NSW Department of Primary Industries (NSW DPI) have completed a range of projects to assess the feasibility of technologies and business models that address the cost, reliability and sustainability of energy use on farms.
Proposals for innovative energy technologies and business models were sought from the public and shortlisted by an independent advisory group. The advisory group then identified priority proposals to proceed to feasibility studies through a merit selection process. An independent expert assessor was matched to each priority proposal to undertake a detailed feasibility study which was conducted in 2020.
An overview of each of the feasibility studies are listed in the table below.
Links to each of the feasibility case studies can be found on the NSW DPI website: https://www.dpi.nsw.gov.au/climate-and-emergencies/climate-change-research-strategy/energy-efficient-solutions/funding
Feasibility study participants
|Avondale Feedlot*||Electrification of grain mill; automation of grain mill; off-grid 100 kW single axis tracking solar photovoltaics (PV) + 264kWh lithium ion battery + 150kVA backup genset||Rowena|
|Dairy NSW||Solar powered chilled water storage for milk cooling||Jamberoo, Bega, Jones Island, Wingham, Deniliquin|
|Farrer Agricultural High School*||Electrification of irrigation pumps and 60kW raised single axis solar PV tracking system to power irrigation pumps and demonstrate Agrivoltaics||Calala|
|Haddon Rig Stud||Grid connected solar PV with a battery backup system to supply electrical equipment to three independent electrical systems and improve reliability of electricity supply on site||Warren|
|Ingham's||Poultry litter digestion in a covered anaerobic lagoon (CAL) to produce biogas to generate electricity; solar PV installation||Tahmoor, Bargo|
|JBS Australia||Anaerobic digestion of liquid waste stream in a covered anaerobic lagoon (CAL) to produce biogas on site and produce fertiliser and wastewater for reuse on fields||Yanco|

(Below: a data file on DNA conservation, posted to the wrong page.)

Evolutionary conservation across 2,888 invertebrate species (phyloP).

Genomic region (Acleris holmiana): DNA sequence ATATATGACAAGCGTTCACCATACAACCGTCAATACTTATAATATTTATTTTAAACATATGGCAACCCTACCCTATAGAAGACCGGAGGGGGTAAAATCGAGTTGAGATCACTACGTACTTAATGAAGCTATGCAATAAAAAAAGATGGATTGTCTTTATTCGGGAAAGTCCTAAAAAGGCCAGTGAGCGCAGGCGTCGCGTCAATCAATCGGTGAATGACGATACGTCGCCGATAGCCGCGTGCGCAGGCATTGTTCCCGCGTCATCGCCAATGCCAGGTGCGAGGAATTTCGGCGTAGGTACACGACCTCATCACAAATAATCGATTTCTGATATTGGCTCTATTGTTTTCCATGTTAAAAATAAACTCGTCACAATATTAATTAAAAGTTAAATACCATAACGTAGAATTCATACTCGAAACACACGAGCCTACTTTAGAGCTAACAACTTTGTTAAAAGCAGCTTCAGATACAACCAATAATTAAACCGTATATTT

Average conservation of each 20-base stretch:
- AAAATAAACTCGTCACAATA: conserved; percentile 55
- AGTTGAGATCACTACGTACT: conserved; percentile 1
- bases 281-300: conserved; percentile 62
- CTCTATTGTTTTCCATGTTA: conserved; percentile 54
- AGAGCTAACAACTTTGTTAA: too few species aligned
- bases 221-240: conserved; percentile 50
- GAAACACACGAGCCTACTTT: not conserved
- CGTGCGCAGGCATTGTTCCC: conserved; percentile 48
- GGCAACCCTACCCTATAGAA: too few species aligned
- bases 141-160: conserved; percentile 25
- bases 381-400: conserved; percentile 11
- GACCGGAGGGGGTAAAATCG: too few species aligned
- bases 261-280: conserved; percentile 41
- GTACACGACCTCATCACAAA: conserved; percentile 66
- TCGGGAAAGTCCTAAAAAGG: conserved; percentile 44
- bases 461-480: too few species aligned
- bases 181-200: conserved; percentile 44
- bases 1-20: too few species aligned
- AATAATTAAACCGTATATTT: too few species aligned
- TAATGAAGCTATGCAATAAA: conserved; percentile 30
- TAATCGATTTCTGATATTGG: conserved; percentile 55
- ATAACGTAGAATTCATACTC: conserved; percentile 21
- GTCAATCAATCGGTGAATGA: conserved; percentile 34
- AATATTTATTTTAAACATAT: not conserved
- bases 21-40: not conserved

|Pecora Dairy*||On farm energy generation with solar panels, flow batteries and peer to peer energy trading; electrification of LPG fuelled equipment||Robertson|
|Riverina Fresh||Business model: install solar PV at a group of dairy farms linked via a peer-to-peer trading to sell excess electricity generation to the Riverina Fresh factory||Wagga Wagga|
|Rosnay Organic Wines*||On farm energy generation with solar panels, flow batteries and peer to peer energy trading; electrification of diesel fuelled equipment||Canowindra|
|Silvermere Holsteins||Covered anaerobic lagoon (CAL) to capture biogas and biogas engine for electricity generation||Cowra|
|The Pines*||On farm energy generation with solar panels, flow batteries and peer to peer energy trading||Kiama|
All proposals assessed in the feasibility studies were found to be technically feasible, except for the peer-to-peer trading model examined in the Riverina Fresh study. This concept is theoretically possible, but not at the particular location evaluated in the feasibility study due to local network constraints. All technologies assessed are currently available in Australia. The initial cost of implementation was a primary driver of commercial feasibility, making some proposals more commercially viable than others.
A high-level summary of the key benefits of and challenges to adoption of the proposed technologies and business models assessed in the feasibility studies are discussed below.
Broadly speaking, the types of benefits identified in the feasibility studies that could be achieved by implementing the proposals evaluated include:
- Reduced energy costs and reduced exposure to future energy prices increases: All proposals would be expected to result in a reduction in energy costs. However, reductions in costs over the life of an asset, and the other benefits accruing from investing in an asset, must be offset against the up-front and ongoing costs of investing in that asset and compared to the business as usual scenario. The costs and benefits must be weighed up by each business making an investment decision, taking into account their own specific circumstances.